Author: Dong Hee Yeo – Institute of Nuclear Safety, South Korea
This proposal was designed to investigate the possibility of more efficiently communicate with the public about nuclear regulations in terms of enhancing the transparency of the regulatory body.
More specifically, by looking into the case study regarding public information, this study aimed at examining how the Korean regulatory body make in terms of enhancing public acceptance of regulatory decision-making.
The NSSC (Nuclear Safety and Security Commission) as a Korean nuclear regulatory body, has tried to enhance transparency in its regulations. Since 2013, it has formed the council group for a nuclear safety meeting in 5 areas where nuclear installations are located, in order to regularly communicate with local residents on nuclear safety related matters. And, in 2016 the NSSC established a nuclear safety information center whose online portal is providing regulatory documents for the public.
However, despite the NSSC’s endeavor to communicate with the public, the reliability of the regulatory decision has still been challenged. For example, regarding the regulatory approval of the license renewal of a reactor, civic groups and ordinary citizens filed an administrative litigation, insisting the approval be withdrawn.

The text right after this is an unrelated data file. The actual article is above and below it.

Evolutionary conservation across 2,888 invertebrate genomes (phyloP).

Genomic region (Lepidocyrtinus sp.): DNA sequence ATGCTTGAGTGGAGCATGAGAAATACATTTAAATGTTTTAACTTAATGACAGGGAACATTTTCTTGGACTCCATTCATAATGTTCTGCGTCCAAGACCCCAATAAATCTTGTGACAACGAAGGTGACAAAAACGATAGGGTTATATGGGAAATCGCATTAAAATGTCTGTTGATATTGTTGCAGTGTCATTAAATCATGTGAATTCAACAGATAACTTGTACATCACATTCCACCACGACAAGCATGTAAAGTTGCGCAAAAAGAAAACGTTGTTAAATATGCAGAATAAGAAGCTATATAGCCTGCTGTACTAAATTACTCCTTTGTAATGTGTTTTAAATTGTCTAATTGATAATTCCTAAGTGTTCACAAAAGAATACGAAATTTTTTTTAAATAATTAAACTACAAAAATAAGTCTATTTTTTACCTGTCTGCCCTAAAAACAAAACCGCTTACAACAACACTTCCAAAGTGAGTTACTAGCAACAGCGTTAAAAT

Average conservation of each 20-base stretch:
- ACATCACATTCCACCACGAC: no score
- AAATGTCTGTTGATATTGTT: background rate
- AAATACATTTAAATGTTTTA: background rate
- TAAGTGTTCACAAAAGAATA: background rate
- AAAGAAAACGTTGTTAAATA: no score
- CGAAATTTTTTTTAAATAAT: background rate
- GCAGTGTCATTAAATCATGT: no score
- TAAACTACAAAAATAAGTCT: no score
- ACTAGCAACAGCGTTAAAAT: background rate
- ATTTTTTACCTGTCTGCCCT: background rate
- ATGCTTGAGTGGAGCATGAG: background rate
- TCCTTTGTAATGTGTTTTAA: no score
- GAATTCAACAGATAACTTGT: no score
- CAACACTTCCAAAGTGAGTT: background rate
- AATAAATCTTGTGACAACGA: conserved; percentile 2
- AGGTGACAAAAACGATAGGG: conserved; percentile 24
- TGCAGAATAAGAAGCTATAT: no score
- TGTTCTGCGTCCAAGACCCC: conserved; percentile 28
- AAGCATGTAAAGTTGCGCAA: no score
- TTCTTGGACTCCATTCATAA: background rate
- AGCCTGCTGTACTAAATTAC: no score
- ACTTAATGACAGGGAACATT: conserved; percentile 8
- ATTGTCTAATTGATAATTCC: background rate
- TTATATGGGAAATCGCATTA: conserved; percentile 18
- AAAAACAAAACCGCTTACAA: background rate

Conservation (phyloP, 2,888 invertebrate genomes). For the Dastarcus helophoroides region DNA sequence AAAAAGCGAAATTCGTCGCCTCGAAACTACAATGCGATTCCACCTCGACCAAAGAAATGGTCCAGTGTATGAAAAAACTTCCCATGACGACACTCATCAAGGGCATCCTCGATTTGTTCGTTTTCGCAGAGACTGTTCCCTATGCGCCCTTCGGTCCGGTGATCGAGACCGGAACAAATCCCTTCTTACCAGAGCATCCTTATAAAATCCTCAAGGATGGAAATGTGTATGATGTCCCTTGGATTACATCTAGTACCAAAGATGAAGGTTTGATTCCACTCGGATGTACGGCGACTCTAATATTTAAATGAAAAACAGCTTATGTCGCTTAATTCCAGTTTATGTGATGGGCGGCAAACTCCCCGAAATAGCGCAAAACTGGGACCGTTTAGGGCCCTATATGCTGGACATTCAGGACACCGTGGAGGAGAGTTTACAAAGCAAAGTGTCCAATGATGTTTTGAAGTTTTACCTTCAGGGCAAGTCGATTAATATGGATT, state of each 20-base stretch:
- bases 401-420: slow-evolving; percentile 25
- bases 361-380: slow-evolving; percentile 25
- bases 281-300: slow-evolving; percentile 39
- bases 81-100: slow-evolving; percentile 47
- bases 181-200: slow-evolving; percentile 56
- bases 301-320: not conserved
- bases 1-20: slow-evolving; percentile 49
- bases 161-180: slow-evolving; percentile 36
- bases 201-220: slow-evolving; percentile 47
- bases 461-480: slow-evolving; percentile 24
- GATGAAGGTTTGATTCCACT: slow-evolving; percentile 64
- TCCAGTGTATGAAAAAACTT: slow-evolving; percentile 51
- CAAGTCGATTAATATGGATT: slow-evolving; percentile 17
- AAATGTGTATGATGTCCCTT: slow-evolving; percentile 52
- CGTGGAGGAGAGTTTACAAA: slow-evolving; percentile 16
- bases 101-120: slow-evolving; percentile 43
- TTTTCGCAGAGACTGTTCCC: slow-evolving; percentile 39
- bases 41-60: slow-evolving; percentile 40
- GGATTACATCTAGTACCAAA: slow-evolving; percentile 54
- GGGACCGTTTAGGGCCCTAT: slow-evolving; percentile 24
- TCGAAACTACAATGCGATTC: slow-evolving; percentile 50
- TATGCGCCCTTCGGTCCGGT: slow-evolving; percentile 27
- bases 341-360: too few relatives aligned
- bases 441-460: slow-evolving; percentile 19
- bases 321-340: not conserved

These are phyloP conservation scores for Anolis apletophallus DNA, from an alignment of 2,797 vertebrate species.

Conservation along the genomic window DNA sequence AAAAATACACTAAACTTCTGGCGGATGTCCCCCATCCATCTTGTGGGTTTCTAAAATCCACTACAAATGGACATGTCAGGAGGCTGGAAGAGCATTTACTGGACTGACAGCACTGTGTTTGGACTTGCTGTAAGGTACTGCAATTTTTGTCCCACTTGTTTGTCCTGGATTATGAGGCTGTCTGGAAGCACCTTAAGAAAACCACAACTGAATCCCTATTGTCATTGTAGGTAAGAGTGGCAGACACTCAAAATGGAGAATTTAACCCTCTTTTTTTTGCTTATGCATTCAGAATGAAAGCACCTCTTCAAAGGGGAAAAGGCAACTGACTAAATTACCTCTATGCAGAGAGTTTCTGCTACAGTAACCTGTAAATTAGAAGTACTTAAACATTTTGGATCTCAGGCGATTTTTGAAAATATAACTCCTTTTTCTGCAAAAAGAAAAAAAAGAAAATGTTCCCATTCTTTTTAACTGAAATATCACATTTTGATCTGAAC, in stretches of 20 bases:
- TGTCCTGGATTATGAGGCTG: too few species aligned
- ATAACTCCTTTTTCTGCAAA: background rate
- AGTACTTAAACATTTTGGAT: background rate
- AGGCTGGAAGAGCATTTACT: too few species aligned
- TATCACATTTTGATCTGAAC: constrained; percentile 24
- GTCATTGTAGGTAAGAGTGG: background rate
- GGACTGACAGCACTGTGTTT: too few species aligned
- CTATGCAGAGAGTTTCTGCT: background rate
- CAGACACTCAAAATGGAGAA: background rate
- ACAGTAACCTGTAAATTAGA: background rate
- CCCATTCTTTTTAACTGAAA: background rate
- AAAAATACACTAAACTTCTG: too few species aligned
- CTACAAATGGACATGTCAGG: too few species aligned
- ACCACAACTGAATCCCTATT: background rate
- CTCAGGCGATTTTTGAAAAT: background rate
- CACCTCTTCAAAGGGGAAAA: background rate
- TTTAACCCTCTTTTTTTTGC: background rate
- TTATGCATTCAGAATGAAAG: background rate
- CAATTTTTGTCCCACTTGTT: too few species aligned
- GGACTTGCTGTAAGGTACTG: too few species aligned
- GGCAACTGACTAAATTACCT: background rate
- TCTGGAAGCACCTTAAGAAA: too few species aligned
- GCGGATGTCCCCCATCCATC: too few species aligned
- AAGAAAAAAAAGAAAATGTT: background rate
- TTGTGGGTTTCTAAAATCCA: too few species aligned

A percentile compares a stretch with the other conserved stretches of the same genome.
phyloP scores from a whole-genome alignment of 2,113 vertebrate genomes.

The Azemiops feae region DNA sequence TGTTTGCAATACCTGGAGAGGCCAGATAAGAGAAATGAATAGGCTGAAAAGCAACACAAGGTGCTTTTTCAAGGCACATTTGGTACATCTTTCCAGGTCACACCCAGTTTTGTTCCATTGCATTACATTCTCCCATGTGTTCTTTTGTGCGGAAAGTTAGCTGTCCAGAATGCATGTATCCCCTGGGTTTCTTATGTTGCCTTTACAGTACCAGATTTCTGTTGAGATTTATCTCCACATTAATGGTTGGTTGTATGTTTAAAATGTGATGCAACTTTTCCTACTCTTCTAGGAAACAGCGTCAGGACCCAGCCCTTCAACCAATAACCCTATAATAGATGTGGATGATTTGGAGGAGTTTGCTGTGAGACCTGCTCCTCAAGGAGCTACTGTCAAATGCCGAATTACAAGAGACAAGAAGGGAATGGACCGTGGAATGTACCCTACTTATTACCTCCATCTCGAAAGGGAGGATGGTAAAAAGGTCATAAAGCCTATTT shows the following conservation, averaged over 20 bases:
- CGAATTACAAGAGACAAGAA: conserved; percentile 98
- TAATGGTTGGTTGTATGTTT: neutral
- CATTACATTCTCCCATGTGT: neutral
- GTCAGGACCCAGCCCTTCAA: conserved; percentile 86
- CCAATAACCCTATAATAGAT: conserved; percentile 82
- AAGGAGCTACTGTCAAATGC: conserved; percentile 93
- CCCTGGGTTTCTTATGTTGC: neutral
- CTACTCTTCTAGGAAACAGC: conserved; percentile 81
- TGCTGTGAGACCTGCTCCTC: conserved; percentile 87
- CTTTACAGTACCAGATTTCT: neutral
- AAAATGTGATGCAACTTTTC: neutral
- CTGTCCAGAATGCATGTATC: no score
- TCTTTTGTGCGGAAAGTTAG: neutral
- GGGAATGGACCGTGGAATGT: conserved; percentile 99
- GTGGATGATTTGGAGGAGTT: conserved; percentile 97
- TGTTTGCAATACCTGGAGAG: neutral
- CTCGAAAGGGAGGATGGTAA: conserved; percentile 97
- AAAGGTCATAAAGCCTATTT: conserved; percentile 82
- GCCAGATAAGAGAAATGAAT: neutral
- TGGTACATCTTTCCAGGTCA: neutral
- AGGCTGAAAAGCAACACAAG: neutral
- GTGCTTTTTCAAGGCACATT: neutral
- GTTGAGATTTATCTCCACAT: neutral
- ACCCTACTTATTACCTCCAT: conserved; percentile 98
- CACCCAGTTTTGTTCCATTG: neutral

In this respect, it is important for the regulatory body to have public acceptance of its decision-making based on such scientific regulatory activities as safety reviews and inspections.
Then, how does the Korean regulatory body improve communications with the public and increase the public acceptance in its regulatory actions?
This research address suggestions that the Korean regulatory body should inform the public about the procedures as well as results of the surveillance of nuclear safety in order to increase public confidence through foreign case analysis such as the public information body and the U.S. public hearing which is broadcasted over the internet.
The author has not yet submitted a copy of the full paper.
Presentation type: Individual paper
Area of interest: Investigating science communication practices